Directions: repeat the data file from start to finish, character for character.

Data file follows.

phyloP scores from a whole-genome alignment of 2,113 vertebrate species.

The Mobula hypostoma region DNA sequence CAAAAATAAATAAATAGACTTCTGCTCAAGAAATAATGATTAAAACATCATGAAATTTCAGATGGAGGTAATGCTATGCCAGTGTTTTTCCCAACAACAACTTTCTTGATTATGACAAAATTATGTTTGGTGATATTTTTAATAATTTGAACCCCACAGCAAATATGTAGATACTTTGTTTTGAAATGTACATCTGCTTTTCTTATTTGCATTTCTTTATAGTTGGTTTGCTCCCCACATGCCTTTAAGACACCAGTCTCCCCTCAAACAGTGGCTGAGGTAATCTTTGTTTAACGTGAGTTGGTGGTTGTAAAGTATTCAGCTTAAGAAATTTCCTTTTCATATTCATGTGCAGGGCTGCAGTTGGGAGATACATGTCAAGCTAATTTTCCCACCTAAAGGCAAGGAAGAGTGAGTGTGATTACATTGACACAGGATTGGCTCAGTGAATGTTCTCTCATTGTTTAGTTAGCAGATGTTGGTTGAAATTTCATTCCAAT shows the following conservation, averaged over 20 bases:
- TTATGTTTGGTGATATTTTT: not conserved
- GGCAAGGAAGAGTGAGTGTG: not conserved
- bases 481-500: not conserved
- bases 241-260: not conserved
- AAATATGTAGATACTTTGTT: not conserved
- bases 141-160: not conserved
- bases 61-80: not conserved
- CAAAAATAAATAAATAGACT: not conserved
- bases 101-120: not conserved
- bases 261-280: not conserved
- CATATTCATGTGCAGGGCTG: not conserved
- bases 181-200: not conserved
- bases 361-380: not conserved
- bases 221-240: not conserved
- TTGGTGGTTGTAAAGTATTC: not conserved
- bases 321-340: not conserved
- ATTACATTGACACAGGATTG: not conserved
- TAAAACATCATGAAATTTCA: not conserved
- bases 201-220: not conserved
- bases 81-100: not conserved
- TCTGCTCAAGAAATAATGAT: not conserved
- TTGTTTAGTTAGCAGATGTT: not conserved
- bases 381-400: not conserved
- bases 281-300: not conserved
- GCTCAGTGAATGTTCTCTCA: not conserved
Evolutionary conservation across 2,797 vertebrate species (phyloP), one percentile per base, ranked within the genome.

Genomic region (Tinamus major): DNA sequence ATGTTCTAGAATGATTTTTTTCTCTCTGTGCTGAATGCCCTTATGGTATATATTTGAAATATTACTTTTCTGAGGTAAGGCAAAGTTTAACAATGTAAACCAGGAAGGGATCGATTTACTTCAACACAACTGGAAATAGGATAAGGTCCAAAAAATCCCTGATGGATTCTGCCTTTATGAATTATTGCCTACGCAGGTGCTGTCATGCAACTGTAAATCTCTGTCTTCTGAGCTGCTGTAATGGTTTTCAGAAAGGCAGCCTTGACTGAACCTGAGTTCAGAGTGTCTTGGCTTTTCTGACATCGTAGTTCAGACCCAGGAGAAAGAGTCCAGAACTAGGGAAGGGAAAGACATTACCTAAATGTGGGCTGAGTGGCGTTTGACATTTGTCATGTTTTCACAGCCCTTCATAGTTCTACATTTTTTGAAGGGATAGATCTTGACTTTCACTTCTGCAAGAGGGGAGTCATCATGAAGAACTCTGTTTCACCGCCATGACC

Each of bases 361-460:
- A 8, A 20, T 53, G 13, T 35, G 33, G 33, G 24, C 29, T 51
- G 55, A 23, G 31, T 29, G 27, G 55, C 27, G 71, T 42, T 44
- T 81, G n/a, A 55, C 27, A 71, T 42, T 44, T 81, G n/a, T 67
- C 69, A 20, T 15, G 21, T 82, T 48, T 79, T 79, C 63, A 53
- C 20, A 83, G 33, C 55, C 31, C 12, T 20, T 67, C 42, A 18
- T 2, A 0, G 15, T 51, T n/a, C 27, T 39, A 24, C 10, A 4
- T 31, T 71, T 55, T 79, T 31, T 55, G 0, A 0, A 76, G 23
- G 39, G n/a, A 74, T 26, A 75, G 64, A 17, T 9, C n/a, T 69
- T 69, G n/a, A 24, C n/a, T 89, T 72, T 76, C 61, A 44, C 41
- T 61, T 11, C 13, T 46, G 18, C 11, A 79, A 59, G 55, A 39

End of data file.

phyloP scores from a whole-genome alignment of 2,113 vertebrate species.

The Mobula hypostoma region DNA sequence CAAAAATAAATAAATAGACTTCTGCTCAAGAAATAATGATTAAAACATCATGAAATTTCAGATGGAGGTAATGCTATGCCAGTGTTTTTCCCAACAACAACTTTCTTGATTATGACAAAATTATGTTTGGTGATATTTTTAATAATTTGAACCCCACAGCAAATATGTAGATACTTTGTTTTGAAATGTACATCTGCTTTTCTTATTTGCATTTCTTTATAGTTGGTTTGCTCCCCACATGCCTTTAAGACACCAGTCTCCCCTCAAACAGTGGCTGAGGTAATCTTTGTTTAACGTGAGTTGGTGGTTGTAAAGTATTCAGCTTAAGAAATTTCCTTTTCATATTCATGTGCAGGGCTGCAGTTGGGAGATACATGTCAAGCTAATTTTCCCACCTAAAGGCAAGGAAGAGTGAGTGTGATTACATTGACACAGGATTGGCTCAGTGAATGTTCTCTCATTGTTTAGTTAGCAGATGTTGGTTGAAATTTCATTCCAAT shows the following conservation, averaged over 20 bases:
- TTATGTTTGGTGATATTTTT: not conserved
- GGCAAGGAAGAGTGAGTGTG: not conserved
- bases 481-500: not conserved
- bases 241-260: not conserved
- AAATATGTAGATACTTTGTT: not conserved
- bases 141-160: not conserved
- bases 61-80: not conserved
- CAAAAATAAATAAATAGACT: not conserved
- bases 101-120: not conserved
- bases 261-280: not conserved
- CATATTCATGTGCAGGGCTG: not conserved
- bases 181-200: not conserved
- bases 361-380: not conserved
- bases 221-240: not conserved
- TTGGTGGTTGTAAAGTATTC: not conserved
- bases 321-340: not conserved
- ATTACATTGACACAGGATTG: not conserved
- TAAAACATCATGAAATTTCA: not conserved
- bases 201-220: not conserved
- bases 81-100: not conserved
- TCTGCTCAAGAAATAATGAT: not conserved
- TTGTTTAGTTAGCAGATGTT: not conserved
- bases 381-400: not conserved
- bases 281-300: not conserved
- GCTCAGTGAATGTTCTCTCA: not conserved
Evolutionary conservation across 2,797 vertebrate species (phyloP), one percentile per base, ranked within the genome.

Genomic region (Tinamus major): DNA sequence ATGTTCTAGAATGATTTTTTTCTCTCTGTGCTGAATGCCCTTATGGTATATATTTGAAATATTACTTTTCTGAGGTAAGGCAAAGTTTAACAATGTAAACCAGGAAGGGATCGATTTACTTCAACACAACTGGAAATAGGATAAGGTCCAAAAAATCCCTGATGGATTCTGCCTTTATGAATTATTGCCTACGCAGGTGCTGTCATGCAACTGTAAATCTCTGTCTTCTGAGCTGCTGTAATGGTTTTCAGAAAGGCAGCCTTGACTGAACCTGAGTTCAGAGTGTCTTGGCTTTTCTGACATCGTAGTTCAGACCCAGGAGAAAGAGTCCAGAACTAGGGAAGGGAAAGACATTACCTAAATGTGGGCTGAGTGGCGTTTGACATTTGTCATGTTTTCACAGCCCTTCATAGTTCTACATTTTTTGAAGGGATAGATCTTGACTTTCACTTCTGCAAGAGGGGAGTCATCATGAAGAACTCTGTTTCACCGCCATGACC

Each of bases 361-460:
- A 8, A 20, T 53, G 13, T 35, G 33, G 33, G 24, C 29, T 51
- G 55, A 23, G 31, T 29, G 27, G 55, C 27, G 71, T 42, T 44
- T 81, G n/a, A 55, C 27, A 71, T 42, T 44, T 81, G n/a, T 67
- C 69, A 20, T 15, G 21, T 82, T 48, T 79, T 79, C 63, A 53
- C 20, A 83, G 33, C 55, C 31, C 12, T 20, T 67, C 42, A 18
- T 2, A 0, G 15, T 51, T n/a, C 27, T 39, A 24, C 10, A 4
- T 31, T 71, T 55, T 79, T 31, T 55, G 0, A 0, A 76, G 23
- G 39, G n/a, A 74, T 26, A 75, G 64, A 17, T 9, C n/a, T 69
- T 69, G n/a, A 24, C n/a, T 89, T 72, T 76, C 61, A 44, C 41
- T 61, T 11, C 13, T 46, G 18, C 11, A 79, A 59, G 55, A 39